Sometime back in the 1960s or early ’70s, my grandfather arranged to have a bus brought down to the creek and placed on the very spot where the family had camped for years. Probably from the far-off city of St. Louis, this bus, retired after years of metropolitan duty, was destined to spend its next decades in rustic, rusting splendor on the banks of the Little Dry Fork. This was a huge, square, steel-bodied city bus. A distant relative of the M-60 tank, it was well suited for its new role of providing shelter and storage space for the coming years. Weatherproof, easily locked and secured, with rows of windows providing ample visibility and ventilation, Grandpa’s bus was the ultimate fishing cabin.
Decades later, it seems impossible to believe that I had free range of a stream where the only sounds on a hot summer afternoon might be a farmer on his tractor, maybe a mile away, or, far off in the distance, an eighteen-wheeler going through the gears on its way to the outside world. In the evening, the wind in the trees was the background music for squirrels leaping from one branch to another. Resting under those huge old trees at the edge of the creek, Grandpa’s bus represented all that was good and simple and enduring. I fondly remember what was surely the best fishing and camping spot in the whole world… down at the creek.
Second scenario (from American writer Gordon MacQuarrie in his literary creation the Old Duck Hunters Association, Inc.). “Mac” often wrote about his real-life cabin in northwest Wisconsin. Like Grandpa’s bus, the headquarters of the ODHA was quite primitive. No running water, no electricity, no telephone or television or tele-anything. Hence, no interruptions, no intrusions, and no complications from modern technology. Reading his stories is like turning your watch back 80 or 90 years.
Gordon MacQuarrie was a master at describing the rustic settings around his beloved cabin and the local rivers and surrounding area. “Peaceful and undeveloped” would be putting it mildly. He made that cabin the center of many stories. Even today, years after his death, those who enjoy his tales still travel to Wisconsin to fish the Brule River and see that log cabin on the Middle Eau Claire Lake. They make this pilgrimage to honor the man and the lifestyle he wrote about.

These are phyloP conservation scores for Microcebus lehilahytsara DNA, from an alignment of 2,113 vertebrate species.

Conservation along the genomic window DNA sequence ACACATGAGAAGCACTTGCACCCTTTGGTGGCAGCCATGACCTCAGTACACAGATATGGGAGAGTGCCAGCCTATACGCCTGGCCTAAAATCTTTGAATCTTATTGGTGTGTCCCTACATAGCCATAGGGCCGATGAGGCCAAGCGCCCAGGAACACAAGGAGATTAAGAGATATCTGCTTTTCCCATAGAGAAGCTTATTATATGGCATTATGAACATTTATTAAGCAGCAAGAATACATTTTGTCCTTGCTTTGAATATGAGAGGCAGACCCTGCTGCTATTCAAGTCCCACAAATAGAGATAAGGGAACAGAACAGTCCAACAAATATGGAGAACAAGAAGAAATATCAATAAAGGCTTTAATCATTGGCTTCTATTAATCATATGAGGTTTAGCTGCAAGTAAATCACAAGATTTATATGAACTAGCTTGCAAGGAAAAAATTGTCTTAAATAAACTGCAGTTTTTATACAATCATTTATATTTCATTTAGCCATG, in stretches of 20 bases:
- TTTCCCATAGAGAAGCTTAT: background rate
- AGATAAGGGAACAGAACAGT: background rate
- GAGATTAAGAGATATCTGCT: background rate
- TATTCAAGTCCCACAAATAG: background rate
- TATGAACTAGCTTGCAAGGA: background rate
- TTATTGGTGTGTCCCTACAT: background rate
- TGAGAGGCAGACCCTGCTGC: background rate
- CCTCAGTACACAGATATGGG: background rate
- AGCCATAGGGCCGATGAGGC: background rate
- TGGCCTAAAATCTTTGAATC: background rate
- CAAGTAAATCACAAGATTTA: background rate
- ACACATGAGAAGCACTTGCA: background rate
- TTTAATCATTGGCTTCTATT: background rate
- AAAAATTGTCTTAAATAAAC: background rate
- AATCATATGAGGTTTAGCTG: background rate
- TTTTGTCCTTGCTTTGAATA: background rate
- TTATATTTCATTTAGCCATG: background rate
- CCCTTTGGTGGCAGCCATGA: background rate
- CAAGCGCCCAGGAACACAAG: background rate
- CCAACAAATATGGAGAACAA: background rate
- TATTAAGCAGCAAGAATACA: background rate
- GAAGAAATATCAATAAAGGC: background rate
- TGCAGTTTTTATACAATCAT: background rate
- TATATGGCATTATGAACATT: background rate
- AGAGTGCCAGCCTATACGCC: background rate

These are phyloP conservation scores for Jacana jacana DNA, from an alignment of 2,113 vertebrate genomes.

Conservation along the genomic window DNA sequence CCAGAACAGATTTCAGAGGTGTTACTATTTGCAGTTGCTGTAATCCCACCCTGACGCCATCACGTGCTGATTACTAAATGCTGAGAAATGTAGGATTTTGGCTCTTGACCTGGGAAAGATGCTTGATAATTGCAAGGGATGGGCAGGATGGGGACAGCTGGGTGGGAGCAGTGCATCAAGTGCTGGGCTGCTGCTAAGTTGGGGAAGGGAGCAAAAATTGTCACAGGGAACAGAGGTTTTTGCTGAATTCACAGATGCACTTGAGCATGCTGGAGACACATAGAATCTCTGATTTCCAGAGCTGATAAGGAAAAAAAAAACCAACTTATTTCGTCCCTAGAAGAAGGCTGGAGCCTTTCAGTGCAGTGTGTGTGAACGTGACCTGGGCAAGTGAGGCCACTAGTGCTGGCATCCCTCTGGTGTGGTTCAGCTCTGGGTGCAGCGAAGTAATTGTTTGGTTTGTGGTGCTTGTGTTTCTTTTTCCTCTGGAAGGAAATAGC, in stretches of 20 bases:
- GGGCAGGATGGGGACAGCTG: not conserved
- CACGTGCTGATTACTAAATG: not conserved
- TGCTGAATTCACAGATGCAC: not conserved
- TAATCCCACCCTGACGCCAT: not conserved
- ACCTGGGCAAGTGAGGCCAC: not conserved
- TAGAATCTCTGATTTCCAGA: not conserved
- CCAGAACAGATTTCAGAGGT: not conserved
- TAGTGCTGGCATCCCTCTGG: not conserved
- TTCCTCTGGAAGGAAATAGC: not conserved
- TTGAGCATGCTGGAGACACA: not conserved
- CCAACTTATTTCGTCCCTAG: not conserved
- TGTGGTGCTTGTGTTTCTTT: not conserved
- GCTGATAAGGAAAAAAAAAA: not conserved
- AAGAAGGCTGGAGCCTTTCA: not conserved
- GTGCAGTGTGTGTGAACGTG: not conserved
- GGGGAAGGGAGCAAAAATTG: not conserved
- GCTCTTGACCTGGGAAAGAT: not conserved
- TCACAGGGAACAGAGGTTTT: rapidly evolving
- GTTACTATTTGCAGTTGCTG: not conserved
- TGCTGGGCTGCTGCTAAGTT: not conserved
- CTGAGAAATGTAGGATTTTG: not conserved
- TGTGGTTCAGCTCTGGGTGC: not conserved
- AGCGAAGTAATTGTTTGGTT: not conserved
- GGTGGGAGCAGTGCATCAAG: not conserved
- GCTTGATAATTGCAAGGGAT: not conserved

Third scenario: In 1947, Norwegian explorer Thor Heyerdahl and his crew sailed westward on a balsawood raft on the Pacific Ocean for three months, leaving from Peru in South America, heading for Polynesia. In mid-ocean, he wrote, “The weeks passed. We saw no sign either of a ship or of drifting remains to show that there were other people in the world. The whole sea was ours, and, with all the gates of the horizon open, real peace and freedom were wafted down from the firmament itself.”
Then, after 101 days at sea, they ran aground on Raroia, a tiny, unpopulated island. In his book, KON-TIKI: Across the Pacific by Raft, he makes Raroia sound like an island paradise, undisturbed, indeed undiscovered, by the rest of the world. Later, generations of youths had their images of the South Pacific shaped by his description of this lush tropical island. Today, you don’t have to imagine it; just watch a rerun of Gilligan’s Island.
In my modern urban life, I sought to recreate that sense of isolation and removal in those three scenarios. Whenever my world became too crazy, too noisy, and the pace too frantic, I could visualize one of those places. They were my mental retreat, a sanctuary. Indeed, I wrote an entire book about reinventing a simple life, The 18th Floor Homestead. In that book, I took some of the best elements of country life as personified in the three scenarios and replicated those features. It is possible even if you live on the 18th floor of an apartment building in a large city.